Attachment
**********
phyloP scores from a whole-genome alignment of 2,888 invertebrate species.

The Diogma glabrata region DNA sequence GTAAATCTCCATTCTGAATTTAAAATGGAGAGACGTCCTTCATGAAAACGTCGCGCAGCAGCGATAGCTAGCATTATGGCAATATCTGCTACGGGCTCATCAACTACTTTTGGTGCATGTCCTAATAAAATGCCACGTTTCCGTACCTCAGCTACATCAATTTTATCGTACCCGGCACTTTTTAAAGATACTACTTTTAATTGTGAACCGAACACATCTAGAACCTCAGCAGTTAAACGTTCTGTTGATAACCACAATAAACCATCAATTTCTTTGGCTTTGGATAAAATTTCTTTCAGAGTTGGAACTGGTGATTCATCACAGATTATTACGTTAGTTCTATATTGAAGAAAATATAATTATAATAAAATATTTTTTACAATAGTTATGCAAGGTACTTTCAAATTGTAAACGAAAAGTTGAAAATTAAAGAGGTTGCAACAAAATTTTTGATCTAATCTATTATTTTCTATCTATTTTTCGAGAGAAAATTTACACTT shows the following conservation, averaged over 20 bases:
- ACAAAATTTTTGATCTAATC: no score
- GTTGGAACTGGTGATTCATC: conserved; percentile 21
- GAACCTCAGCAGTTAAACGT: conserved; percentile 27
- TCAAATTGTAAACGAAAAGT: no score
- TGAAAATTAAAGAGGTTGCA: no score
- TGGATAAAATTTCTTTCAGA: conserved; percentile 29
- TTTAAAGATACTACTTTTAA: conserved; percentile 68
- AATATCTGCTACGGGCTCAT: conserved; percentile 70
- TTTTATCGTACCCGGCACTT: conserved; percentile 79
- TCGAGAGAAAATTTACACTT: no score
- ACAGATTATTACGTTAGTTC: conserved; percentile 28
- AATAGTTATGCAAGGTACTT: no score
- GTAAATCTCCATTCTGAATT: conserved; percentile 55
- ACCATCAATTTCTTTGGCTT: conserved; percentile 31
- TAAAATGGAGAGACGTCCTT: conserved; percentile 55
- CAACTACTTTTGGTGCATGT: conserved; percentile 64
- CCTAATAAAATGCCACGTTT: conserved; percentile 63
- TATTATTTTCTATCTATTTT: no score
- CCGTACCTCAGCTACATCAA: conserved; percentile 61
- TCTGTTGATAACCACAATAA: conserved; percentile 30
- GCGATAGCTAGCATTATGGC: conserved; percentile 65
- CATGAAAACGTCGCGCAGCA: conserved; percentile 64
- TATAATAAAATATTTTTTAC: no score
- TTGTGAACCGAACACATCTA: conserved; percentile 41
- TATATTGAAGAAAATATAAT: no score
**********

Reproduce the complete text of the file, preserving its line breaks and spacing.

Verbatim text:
phyloP scores from a whole-genome alignment of 2,888 invertebrate species.

The Diogma glabrata region DNA sequence GTAAATCTCCATTCTGAATTTAAAATGGAGAGACGTCCTTCATGAAAACGTCGCGCAGCAGCGATAGCTAGCATTATGGCAATATCTGCTACGGGCTCATCAACTACTTTTGGTGCATGTCCTAATAAAATGCCACGTTTCCGTACCTCAGCTACATCAATTTTATCGTACCCGGCACTTTTTAAAGATACTACTTTTAATTGTGAACCGAACACATCTAGAACCTCAGCAGTTAAACGTTCTGTTGATAACCACAATAAACCATCAATTTCTTTGGCTTTGGATAAAATTTCTTTCAGAGTTGGAACTGGTGATTCATCACAGATTATTACGTTAGTTCTATATTGAAGAAAATATAATTATAATAAAATATTTTTTACAATAGTTATGCAAGGTACTTTCAAATTGTAAACGAAAAGTTGAAAATTAAAGAGGTTGCAACAAAATTTTTGATCTAATCTATTATTTTCTATCTATTTTTCGAGAGAAAATTTACACTT shows the following conservation, averaged over 20 bases:
- ACAAAATTTTTGATCTAATC: no score
- GTTGGAACTGGTGATTCATC: conserved; percentile 21
- GAACCTCAGCAGTTAAACGT: conserved; percentile 27
- TCAAATTGTAAACGAAAAGT: no score
- TGAAAATTAAAGAGGTTGCA: no score
- TGGATAAAATTTCTTTCAGA: conserved; percentile 29
- TTTAAAGATACTACTTTTAA: conserved; percentile 68
- AATATCTGCTACGGGCTCAT: conserved; percentile 70
- TTTTATCGTACCCGGCACTT: conserved; percentile 79
- TCGAGAGAAAATTTACACTT: no score
- ACAGATTATTACGTTAGTTC: conserved; percentile 28
- AATAGTTATGCAAGGTACTT: no score
- GTAAATCTCCATTCTGAATT: conserved; percentile 55
- ACCATCAATTTCTTTGGCTT: conserved; percentile 31
- TAAAATGGAGAGACGTCCTT: conserved; percentile 55
- CAACTACTTTTGGTGCATGT: conserved; percentile 64
- CCTAATAAAATGCCACGTTT: conserved; percentile 63
- TATTATTTTCTATCTATTTT: no score
- CCGTACCTCAGCTACATCAA: conserved; percentile 61
- TCTGTTGATAACCACAATAA: conserved; percentile 30
- GCGATAGCTAGCATTATGGC: conserved; percentile 65
- CATGAAAACGTCGCGCAGCA: conserved; percentile 64
- TATAATAAAATATTTTTTAC: no score
- TTGTGAACCGAACACATCTA: conserved; percentile 41
- TATATTGAAGAAAATATAAT: no score